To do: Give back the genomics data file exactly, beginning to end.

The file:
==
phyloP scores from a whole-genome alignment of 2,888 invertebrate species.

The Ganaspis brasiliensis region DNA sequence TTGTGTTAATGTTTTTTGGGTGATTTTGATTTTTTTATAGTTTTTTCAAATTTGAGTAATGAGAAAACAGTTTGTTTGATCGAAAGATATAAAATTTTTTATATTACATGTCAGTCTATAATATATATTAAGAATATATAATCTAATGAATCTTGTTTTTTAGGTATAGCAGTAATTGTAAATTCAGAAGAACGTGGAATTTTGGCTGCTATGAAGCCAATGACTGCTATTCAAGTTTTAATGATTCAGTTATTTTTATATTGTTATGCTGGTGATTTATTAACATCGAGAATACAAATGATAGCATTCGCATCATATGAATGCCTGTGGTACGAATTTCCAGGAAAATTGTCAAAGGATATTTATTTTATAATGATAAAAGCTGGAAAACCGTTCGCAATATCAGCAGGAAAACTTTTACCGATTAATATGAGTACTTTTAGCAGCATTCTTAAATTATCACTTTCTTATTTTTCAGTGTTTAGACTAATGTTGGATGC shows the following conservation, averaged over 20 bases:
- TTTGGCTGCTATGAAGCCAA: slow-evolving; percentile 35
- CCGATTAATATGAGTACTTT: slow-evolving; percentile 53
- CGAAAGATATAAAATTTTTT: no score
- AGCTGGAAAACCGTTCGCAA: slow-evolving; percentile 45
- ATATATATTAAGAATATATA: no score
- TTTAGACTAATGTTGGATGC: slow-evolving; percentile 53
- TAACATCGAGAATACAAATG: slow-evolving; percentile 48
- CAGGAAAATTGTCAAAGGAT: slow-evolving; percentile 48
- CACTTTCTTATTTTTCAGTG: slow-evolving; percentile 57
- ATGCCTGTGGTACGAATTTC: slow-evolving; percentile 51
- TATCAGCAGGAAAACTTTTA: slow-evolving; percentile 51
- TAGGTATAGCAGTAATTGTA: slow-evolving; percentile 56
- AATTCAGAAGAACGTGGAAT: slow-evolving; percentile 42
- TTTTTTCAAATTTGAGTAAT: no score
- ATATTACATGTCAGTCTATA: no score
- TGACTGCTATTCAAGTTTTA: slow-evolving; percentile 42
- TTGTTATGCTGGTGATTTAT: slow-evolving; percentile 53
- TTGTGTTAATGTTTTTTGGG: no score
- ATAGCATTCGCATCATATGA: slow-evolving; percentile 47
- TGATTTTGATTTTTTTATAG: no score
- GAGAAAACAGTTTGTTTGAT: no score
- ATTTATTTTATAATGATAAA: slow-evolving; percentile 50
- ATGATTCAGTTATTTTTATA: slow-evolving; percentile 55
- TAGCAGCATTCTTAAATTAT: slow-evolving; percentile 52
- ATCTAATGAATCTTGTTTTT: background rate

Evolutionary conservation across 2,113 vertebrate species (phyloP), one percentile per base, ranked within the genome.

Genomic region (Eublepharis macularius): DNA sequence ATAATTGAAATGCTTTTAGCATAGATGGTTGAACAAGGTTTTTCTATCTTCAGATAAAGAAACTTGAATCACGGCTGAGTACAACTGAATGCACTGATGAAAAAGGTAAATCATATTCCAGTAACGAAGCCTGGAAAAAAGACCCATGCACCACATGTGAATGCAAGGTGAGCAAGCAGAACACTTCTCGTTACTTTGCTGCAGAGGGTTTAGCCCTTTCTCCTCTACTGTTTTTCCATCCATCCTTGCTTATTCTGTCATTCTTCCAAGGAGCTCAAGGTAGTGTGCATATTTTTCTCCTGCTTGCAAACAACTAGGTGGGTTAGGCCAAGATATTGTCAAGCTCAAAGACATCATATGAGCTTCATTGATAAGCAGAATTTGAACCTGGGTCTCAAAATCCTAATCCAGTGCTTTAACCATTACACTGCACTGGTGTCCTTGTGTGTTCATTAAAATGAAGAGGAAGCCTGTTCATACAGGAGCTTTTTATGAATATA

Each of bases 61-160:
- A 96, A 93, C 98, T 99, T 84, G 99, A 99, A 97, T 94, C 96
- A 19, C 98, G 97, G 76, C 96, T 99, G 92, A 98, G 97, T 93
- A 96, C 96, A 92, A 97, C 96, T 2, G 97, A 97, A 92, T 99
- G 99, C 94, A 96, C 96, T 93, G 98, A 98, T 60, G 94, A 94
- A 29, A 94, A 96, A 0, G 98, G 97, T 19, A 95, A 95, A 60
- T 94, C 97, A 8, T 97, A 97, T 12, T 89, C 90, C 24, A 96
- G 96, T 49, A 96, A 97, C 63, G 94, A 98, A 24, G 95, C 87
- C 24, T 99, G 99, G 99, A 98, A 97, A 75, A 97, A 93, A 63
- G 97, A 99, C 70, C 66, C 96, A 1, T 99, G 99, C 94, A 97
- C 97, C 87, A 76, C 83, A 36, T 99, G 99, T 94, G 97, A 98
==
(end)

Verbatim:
phyloP scores from a whole-genome alignment of 2,888 invertebrate species.

The Ganaspis brasiliensis region DNA sequence TTGTGTTAATGTTTTTTGGGTGATTTTGATTTTTTTATAGTTTTTTCAAATTTGAGTAATGAGAAAACAGTTTGTTTGATCGAAAGATATAAAATTTTTTATATTACATGTCAGTCTATAATATATATTAAGAATATATAATCTAATGAATCTTGTTTTTTAGGTATAGCAGTAATTGTAAATTCAGAAGAACGTGGAATTTTGGCTGCTATGAAGCCAATGACTGCTATTCAAGTTTTAATGATTCAGTTATTTTTATATTGTTATGCTGGTGATTTATTAACATCGAGAATACAAATGATAGCATTCGCATCATATGAATGCCTGTGGTACGAATTTCCAGGAAAATTGTCAAAGGATATTTATTTTATAATGATAAAAGCTGGAAAACCGTTCGCAATATCAGCAGGAAAACTTTTACCGATTAATATGAGTACTTTTAGCAGCATTCTTAAATTATCACTTTCTTATTTTTCAGTGTTTAGACTAATGTTGGATGC shows the following conservation, averaged over 20 bases:
- TTTGGCTGCTATGAAGCCAA: slow-evolving; percentile 35
- CCGATTAATATGAGTACTTT: slow-evolving; percentile 53
- CGAAAGATATAAAATTTTTT: no score
- AGCTGGAAAACCGTTCGCAA: slow-evolving; percentile 45
- ATATATATTAAGAATATATA: no score
- TTTAGACTAATGTTGGATGC: slow-evolving; percentile 53
- TAACATCGAGAATACAAATG: slow-evolving; percentile 48
- CAGGAAAATTGTCAAAGGAT: slow-evolving; percentile 48
- CACTTTCTTATTTTTCAGTG: slow-evolving; percentile 57
- ATGCCTGTGGTACGAATTTC: slow-evolving; percentile 51
- TATCAGCAGGAAAACTTTTA: slow-evolving; percentile 51
- TAGGTATAGCAGTAATTGTA: slow-evolving; percentile 56
- AATTCAGAAGAACGTGGAAT: slow-evolving; percentile 42
- TTTTTTCAAATTTGAGTAAT: no score
- ATATTACATGTCAGTCTATA: no score
- TGACTGCTATTCAAGTTTTA: slow-evolving; percentile 42
- TTGTTATGCTGGTGATTTAT: slow-evolving; percentile 53
- TTGTGTTAATGTTTTTTGGG: no score
- ATAGCATTCGCATCATATGA: slow-evolving; percentile 47
- TGATTTTGATTTTTTTATAG: no score
- GAGAAAACAGTTTGTTTGAT: no score
- ATTTATTTTATAATGATAAA: slow-evolving; percentile 50
- ATGATTCAGTTATTTTTATA: slow-evolving; percentile 55
- TAGCAGCATTCTTAAATTAT: slow-evolving; percentile 52
- ATCTAATGAATCTTGTTTTT: background rate

Evolutionary conservation across 2,113 vertebrate species (phyloP), one percentile per base, ranked within the genome.

Genomic region (Eublepharis macularius): DNA sequence ATAATTGAAATGCTTTTAGCATAGATGGTTGAACAAGGTTTTTCTATCTTCAGATAAAGAAACTTGAATCACGGCTGAGTACAACTGAATGCACTGATGAAAAAGGTAAATCATATTCCAGTAACGAAGCCTGGAAAAAAGACCCATGCACCACATGTGAATGCAAGGTGAGCAAGCAGAACACTTCTCGTTACTTTGCTGCAGAGGGTTTAGCCCTTTCTCCTCTACTGTTTTTCCATCCATCCTTGCTTATTCTGTCATTCTTCCAAGGAGCTCAAGGTAGTGTGCATATTTTTCTCCTGCTTGCAAACAACTAGGTGGGTTAGGCCAAGATATTGTCAAGCTCAAAGACATCATATGAGCTTCATTGATAAGCAGAATTTGAACCTGGGTCTCAAAATCCTAATCCAGTGCTTTAACCATTACACTGCACTGGTGTCCTTGTGTGTTCATTAAAATGAAGAGGAAGCCTGTTCATACAGGAGCTTTTTATGAATATA

Each of bases 61-160:
- A 96, A 93, C 98, T 99, T 84, G 99, A 99, A 97, T 94, C 96
- A 19, C 98, G 97, G 76, C 96, T 99, G 92, A 98, G 97, T 93
- A 96, C 96, A 92, A 97, C 96, T 2, G 97, A 97, A 92, T 99
- G 99, C 94, A 96, C 96, T 93, G 98, A 98, T 60, G 94, A 94
- A 29, A 94, A 96, A 0, G 98, G 97, T 19, A 95, A 95, A 60
- T 94, C 97, A 8, T 97, A 97, T 12, T 89, C 90, C 24, A 96
- G 96, T 49, A 96, A 97, C 63, G 94, A 98, A 24, G 95, C 87
- C 24, T 99, G 99, G 99, A 98, A 97, A 75, A 97, A 93, A 63
- G 97, A 99, C 70, C 66, C 96, A 1, T 99, G 99, C 94, A 97
- C 97, C 87, A 76, C 83, A 36, T 99, G 99, T 94, G 97, A 98